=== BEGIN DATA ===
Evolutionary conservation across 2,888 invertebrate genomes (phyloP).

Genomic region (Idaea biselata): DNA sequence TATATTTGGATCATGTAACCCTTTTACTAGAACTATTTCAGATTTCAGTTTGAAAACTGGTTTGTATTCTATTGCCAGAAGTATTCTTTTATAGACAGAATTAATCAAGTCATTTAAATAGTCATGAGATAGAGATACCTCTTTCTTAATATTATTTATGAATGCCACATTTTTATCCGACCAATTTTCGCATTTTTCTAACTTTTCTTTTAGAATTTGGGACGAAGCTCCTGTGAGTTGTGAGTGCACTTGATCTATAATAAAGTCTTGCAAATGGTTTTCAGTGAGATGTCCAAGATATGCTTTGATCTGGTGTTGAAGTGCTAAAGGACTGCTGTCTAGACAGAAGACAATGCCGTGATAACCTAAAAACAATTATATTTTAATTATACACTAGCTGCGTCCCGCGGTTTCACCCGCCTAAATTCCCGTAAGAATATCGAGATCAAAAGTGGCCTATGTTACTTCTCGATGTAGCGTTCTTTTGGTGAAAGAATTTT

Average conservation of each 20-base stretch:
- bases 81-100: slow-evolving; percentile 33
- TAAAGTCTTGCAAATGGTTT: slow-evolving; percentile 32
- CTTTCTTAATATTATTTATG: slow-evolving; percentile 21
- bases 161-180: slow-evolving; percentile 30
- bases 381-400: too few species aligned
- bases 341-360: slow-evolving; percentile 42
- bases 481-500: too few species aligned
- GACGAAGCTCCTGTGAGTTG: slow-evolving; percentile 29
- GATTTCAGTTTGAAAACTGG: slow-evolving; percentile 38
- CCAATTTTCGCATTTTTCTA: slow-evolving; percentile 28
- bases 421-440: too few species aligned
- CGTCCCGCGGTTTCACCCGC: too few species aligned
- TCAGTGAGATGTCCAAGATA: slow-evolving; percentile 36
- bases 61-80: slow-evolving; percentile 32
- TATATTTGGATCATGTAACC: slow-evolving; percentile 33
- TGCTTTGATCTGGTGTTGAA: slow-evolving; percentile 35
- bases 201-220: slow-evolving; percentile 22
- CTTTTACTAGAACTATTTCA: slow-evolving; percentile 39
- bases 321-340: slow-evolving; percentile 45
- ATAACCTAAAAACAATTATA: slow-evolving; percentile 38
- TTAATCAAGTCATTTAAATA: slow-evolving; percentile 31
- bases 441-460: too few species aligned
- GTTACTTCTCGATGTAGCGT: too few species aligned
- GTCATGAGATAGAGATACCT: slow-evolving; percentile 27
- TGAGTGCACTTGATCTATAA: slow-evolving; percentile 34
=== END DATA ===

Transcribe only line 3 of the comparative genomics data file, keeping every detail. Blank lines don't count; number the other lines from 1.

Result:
Average conservation of each 20-base stretch: